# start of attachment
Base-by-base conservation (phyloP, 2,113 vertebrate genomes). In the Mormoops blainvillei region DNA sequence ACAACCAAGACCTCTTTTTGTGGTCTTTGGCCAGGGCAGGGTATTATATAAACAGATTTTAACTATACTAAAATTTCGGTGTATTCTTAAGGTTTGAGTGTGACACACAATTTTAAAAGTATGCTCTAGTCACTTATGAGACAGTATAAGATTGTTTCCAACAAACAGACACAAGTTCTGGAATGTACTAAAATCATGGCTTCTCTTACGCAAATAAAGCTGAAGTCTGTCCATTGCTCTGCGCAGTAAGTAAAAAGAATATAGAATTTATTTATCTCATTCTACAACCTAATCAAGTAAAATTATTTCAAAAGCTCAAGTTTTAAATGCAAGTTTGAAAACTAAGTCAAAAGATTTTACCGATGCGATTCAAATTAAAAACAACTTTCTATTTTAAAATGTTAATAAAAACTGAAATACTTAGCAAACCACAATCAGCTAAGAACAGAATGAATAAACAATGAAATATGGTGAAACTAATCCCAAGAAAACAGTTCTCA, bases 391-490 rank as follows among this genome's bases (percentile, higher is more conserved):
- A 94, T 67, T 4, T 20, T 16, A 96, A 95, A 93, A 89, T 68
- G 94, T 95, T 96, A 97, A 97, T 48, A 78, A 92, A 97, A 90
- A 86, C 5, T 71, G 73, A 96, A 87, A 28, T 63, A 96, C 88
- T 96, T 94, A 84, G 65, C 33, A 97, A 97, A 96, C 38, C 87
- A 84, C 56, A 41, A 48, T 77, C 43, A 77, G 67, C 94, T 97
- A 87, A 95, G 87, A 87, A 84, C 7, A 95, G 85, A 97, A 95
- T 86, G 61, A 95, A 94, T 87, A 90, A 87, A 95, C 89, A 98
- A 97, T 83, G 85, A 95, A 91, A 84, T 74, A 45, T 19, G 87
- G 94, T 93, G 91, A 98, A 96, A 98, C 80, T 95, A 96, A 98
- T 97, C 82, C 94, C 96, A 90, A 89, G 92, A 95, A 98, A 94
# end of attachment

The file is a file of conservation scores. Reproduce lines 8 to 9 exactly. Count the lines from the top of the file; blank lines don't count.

- T 86, G 61, A 95, A 94, T 87, A 90, A 87, A 95, C 89, A 98
- A 97, T 83, G 85, A 95, A 91, A 84, T 74, A 45, T 19, G 87